Arsons spread: 4 more cars torched in S.F.

July 29 SAN FRANCISCO — Four more cars were set ablaze overnight in San Francisco, bringing the number of arson attacks since this weekend to a dozen, authorities said Wednesday.

The fires have cut through a wide swath of the city, and vehicles of all types have been targeted, from a Volvo to a Ford F-150 pickup. No arrests have been made in the fires, which have all occurred late at night or before dawn. Authorities don’t even know if the same person is responsible for all 12.

The most recent fire happened about 3:25 a.m. Wednesday when a Honda was burned at La Playa and Balboa streets near Ocean Beach. The blaze charred a vehicle parked behind it.

A Porsche and an Infiniti were found on fire at Francisco and Powell streets in North Beach at 2 a.m. Another blaze happened at Newcomb Avenue and Selby Street in the Bayview about 11 p.m. Tuesday.

Wednesday’s fires came a day after someone burned three cars and tried to torch a fourth on streets off of Geary Boulevard. Over the weekend and early Monday, there were four additional fires.

“It’s very upsetting. We just hope it stops,” Jamie Tapia, 38, said Wednesday, a day after her husband, who works with the state Employment Development Department, found his state-owned Chevrolet on fire near 48th Avenue and Geary Boulevard.

“It’s not fair,” Tapia said. “Hopefully, the police can do something, catch the people responsible for doing this.”

The attacks are being investigated by an arson task force that includes San Francisco police and fire officials. Police say there is no direct evidence linking all the incidents, despite a number of similarities.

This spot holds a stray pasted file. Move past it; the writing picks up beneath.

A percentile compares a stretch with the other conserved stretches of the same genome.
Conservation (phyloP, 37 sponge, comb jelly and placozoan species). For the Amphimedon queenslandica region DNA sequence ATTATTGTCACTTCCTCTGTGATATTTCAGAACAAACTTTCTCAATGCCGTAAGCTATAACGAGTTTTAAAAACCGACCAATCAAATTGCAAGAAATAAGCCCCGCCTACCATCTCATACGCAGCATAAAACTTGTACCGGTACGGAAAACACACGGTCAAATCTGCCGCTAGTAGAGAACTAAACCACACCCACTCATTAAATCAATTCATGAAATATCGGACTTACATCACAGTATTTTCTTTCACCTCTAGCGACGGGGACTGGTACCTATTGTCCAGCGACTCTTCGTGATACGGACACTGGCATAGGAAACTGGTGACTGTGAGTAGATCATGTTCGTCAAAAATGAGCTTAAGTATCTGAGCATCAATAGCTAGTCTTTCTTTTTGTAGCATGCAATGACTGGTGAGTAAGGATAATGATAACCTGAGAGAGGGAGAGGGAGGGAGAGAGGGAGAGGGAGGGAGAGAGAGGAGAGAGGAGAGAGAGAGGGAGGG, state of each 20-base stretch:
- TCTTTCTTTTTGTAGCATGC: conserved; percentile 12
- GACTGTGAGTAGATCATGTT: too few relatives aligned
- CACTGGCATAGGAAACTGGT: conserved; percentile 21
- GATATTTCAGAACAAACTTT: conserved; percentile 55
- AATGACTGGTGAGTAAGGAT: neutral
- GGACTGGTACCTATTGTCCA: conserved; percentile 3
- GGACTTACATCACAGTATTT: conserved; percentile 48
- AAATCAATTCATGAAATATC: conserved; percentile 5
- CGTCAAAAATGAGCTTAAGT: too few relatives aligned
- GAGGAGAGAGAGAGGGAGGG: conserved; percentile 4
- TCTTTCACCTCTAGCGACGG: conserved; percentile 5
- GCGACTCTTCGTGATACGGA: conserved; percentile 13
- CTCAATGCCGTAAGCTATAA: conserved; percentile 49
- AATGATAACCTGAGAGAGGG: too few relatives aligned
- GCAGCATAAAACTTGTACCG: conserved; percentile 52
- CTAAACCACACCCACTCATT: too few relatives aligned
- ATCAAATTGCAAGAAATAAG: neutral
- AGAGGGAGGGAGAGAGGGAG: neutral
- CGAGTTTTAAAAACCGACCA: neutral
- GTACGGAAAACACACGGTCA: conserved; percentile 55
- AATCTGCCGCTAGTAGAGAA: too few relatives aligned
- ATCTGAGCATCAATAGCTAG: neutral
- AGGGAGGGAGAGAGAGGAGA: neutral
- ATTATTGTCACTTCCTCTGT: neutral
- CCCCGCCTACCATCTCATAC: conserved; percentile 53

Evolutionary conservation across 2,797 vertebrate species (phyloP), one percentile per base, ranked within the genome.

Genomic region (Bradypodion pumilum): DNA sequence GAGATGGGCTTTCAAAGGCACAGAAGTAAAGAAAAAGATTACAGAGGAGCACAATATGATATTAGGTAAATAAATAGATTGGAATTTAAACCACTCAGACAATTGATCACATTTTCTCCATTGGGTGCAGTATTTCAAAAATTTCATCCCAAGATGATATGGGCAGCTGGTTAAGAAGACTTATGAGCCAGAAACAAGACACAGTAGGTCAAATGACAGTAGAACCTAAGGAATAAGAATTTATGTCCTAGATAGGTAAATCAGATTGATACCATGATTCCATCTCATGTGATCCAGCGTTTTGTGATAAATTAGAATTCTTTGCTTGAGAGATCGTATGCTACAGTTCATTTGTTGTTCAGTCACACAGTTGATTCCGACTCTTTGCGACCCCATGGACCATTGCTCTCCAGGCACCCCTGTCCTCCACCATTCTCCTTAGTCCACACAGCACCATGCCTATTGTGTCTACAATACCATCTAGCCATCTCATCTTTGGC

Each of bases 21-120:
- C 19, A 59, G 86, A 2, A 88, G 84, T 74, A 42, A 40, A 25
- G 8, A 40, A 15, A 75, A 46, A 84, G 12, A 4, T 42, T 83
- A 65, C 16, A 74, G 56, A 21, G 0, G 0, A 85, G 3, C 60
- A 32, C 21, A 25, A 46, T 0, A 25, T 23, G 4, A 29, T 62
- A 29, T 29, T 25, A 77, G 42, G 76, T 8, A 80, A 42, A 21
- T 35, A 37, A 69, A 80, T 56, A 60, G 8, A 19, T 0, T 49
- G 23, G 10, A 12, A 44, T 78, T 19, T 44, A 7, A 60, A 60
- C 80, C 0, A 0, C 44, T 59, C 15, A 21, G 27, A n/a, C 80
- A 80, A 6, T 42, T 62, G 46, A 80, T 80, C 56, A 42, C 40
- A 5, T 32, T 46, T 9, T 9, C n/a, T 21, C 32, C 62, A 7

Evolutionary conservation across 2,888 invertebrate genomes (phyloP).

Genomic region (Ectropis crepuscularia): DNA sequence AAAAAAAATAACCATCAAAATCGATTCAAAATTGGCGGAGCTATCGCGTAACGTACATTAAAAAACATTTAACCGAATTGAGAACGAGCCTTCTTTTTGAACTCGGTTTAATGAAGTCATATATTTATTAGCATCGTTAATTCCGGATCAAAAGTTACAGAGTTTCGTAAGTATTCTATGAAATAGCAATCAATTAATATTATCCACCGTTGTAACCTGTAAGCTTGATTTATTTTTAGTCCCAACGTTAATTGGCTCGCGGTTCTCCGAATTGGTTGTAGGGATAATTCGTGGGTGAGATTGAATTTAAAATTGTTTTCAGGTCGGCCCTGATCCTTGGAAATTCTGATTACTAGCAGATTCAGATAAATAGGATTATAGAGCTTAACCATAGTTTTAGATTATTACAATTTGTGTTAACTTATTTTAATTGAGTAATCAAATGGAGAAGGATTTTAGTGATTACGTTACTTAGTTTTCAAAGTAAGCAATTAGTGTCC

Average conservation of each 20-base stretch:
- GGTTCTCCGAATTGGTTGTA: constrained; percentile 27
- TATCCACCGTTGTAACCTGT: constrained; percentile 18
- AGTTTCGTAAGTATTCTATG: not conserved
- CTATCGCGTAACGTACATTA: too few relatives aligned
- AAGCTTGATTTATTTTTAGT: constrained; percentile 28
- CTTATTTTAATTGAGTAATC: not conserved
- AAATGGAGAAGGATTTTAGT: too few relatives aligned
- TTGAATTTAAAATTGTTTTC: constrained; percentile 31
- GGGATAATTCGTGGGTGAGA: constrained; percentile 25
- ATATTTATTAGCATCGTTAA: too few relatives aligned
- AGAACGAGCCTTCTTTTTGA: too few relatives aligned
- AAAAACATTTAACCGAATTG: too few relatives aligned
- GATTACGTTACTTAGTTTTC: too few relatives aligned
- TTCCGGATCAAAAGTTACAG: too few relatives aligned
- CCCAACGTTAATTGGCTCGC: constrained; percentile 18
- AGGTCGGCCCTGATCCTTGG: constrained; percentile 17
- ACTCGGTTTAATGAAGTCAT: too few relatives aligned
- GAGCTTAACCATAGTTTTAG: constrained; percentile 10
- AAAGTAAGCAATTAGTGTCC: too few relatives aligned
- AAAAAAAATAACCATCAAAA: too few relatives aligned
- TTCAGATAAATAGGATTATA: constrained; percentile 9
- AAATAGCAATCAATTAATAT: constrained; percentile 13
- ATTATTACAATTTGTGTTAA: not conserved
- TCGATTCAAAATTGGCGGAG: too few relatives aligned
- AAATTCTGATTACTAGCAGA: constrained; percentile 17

The arsons come as authorities continue to investigate a series of portable-toilet fires that began late last year. In some cases, the arsonist ignited outhouses with newspaper, authorities said.

In one of the car-related incidents early Tuesday, someone saw a burning newspaper under a Ford truck, kicked it away and doused the fire with a water bottle.

The use of newspapers as kindling is a clue, said Candice DeLong, a former FBI profiler and psychiatric nurse.

“If I had a series of arsons only being started by a newspaper, that would be something I would consider in developing a personality and lifestyle sketch – i.e., a profile,” DeLong said.

Both the car and toilet fires are considered “nuisance arsons,” crimes that are typically committed by young people, DeLong said.

“They’re not a nuisance to the owners, but compared to seeing a forest fire or an apartment building on fire, the nuisance-fire offenders tend to be those who are more on the youthful side, say their late teens or early 20s,” DeLong said.

Arsonists typically strike in areas close to where they live or work, DeLong said.

It’s possible, but not likely, that the arsonist has something against cars, she said. In 2005, Caltech graduate physics student William Cottrell, then 24, was convicted of a series of Los Angeles-area firebomb attacks of sportutility vehicles and car dealerships in the name of the Earth Liberation Front.

Investigators in the San Francisco fires will probably cast a wide net, she said.

“Could it be a homeless person? Yes,” DeLong said. “Could it be an ecoterrorist? I suppose. But I rather doubt it’s a hardened, middle-aged criminal.”

Catalina Perez, 54, whose Volvo was one of two cars destroyed early Tuesday on Bertie Minor Lane in Japantown, figures “it’s either someone who’s a little crazy or kids that are out of control.”

“School’s out and they don’t have much to do,” Perez said. “They’re completely unsupervised, if in fact it’s kids.”

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